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The countdown is on until the first event that gives the community the right to choose how money is to be spent on local projects that will help make a difference to those facing difficult times. The Council’s first participatory budgeting event will take place in the Stewartry this Saturday.
In November last year, Dumfries and Galloway Council’s Communities Committee allocated £240,000 of funding to be distributed to local groups and organisations for projects that would tackle poverty in our region. This funding will be distributed using a process called participatory budgeting. This allows members of the public to prioritise spending on projects and gives them the power to make real decisions on how the money is spent. This is done by people voting for projects that they feel will have the greatest impact in their local communities.
There will be four voting events taking place in locations in the heart of our local communities. Using a process called participatory budgeting; members of the are invited along where they will be able to find out more about the different projects. Everyone then votes to decide which projects they think will benefit their area most, putting decision making right at the heart of communities.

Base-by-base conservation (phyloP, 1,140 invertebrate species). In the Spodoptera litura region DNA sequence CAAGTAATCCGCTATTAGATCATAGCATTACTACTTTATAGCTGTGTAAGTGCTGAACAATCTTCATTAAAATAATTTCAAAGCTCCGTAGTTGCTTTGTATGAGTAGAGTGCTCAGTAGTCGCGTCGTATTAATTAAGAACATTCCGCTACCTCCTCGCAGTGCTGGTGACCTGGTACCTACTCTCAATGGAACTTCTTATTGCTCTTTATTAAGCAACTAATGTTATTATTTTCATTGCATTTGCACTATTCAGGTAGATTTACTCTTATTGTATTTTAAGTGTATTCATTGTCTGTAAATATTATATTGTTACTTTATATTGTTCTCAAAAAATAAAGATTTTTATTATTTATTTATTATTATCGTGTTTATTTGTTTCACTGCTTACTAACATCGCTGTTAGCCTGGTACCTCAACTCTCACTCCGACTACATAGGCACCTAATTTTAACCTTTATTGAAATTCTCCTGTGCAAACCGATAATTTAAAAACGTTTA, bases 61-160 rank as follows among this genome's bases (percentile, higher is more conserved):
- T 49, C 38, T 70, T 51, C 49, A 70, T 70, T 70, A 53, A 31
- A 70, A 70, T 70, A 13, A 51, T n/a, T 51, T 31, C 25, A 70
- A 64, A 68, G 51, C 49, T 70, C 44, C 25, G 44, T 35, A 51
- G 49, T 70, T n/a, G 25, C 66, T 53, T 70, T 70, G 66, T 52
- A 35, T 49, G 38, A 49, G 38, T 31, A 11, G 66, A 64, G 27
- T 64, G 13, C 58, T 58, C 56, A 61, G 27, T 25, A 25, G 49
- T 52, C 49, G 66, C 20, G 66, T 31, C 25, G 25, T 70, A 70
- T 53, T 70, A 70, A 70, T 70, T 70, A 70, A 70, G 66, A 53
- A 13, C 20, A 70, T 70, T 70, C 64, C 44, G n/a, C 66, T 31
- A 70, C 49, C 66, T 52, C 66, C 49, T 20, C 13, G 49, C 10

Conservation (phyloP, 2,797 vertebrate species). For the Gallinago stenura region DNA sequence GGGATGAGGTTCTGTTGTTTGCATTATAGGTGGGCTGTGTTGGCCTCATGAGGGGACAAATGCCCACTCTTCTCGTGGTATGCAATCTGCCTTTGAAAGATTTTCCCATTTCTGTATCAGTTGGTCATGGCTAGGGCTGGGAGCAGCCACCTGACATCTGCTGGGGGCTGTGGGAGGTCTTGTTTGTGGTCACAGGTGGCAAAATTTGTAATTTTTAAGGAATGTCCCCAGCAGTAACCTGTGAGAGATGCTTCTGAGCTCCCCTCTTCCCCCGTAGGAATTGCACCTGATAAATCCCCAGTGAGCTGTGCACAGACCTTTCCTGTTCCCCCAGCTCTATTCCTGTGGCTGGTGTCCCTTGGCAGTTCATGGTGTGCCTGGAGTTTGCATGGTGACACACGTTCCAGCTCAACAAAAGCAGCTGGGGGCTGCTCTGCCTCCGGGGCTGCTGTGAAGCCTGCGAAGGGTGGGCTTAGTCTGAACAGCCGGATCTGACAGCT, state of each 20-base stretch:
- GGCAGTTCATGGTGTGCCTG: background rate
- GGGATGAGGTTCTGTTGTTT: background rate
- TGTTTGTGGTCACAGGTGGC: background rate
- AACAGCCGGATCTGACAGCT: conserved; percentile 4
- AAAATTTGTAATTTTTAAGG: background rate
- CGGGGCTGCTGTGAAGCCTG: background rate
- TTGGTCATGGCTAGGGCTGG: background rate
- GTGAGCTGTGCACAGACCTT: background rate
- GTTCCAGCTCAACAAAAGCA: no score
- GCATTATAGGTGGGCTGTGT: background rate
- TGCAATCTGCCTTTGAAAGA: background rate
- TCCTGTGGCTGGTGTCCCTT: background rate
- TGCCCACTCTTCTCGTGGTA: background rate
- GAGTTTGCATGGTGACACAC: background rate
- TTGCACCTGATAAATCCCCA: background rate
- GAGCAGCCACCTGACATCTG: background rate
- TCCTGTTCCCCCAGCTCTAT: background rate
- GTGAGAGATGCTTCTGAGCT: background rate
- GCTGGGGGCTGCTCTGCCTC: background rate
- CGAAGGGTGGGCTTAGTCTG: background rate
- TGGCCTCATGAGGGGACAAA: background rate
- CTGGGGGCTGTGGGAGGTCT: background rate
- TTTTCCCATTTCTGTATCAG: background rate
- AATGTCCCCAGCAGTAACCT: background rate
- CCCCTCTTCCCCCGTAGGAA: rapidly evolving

Because poverty means different things to different people, it can be very complicated for those who want to help; the process of participatory budgeting is designed to empower communities to decide for themselves what they think will be of most benefit in their areas, both for short term and planning for years to come.
The first event takes place in the Stewartry this week where 13 different projects will be showcased. A funding pot of more than £38.000 is available for the Stewartry projects. Voting will take place between 11am and 3pm at the Dalbeattie Learning Campus.
Councillor Andy Ferguson, Chair of the Communities Committee said, ‘Our Council has a priority of putting local people at the heart of decision making, and giving them the opportunity to influence decisions that affect their everyday lives. Participatory budgeting gives local people that opportunity. We are starting to see all across Scotland communities of place and of interest becoming empowered to make decisions which affect them and start to make choices about what improvements they want to see for themselves and their communities’.
Vice Chair of the Communities Committee, Councillor John Martin, said, “I am pleased that this participatory budgeting exercise gives people in our local communities the right to decide how money should be spent in order to make a difference for local people. I hope that the first event in the Stewartry this week is well supported and that the projects use the opportunity to demonstrate how the funding would make a difference for some of the most vulnerable people in our local communities.”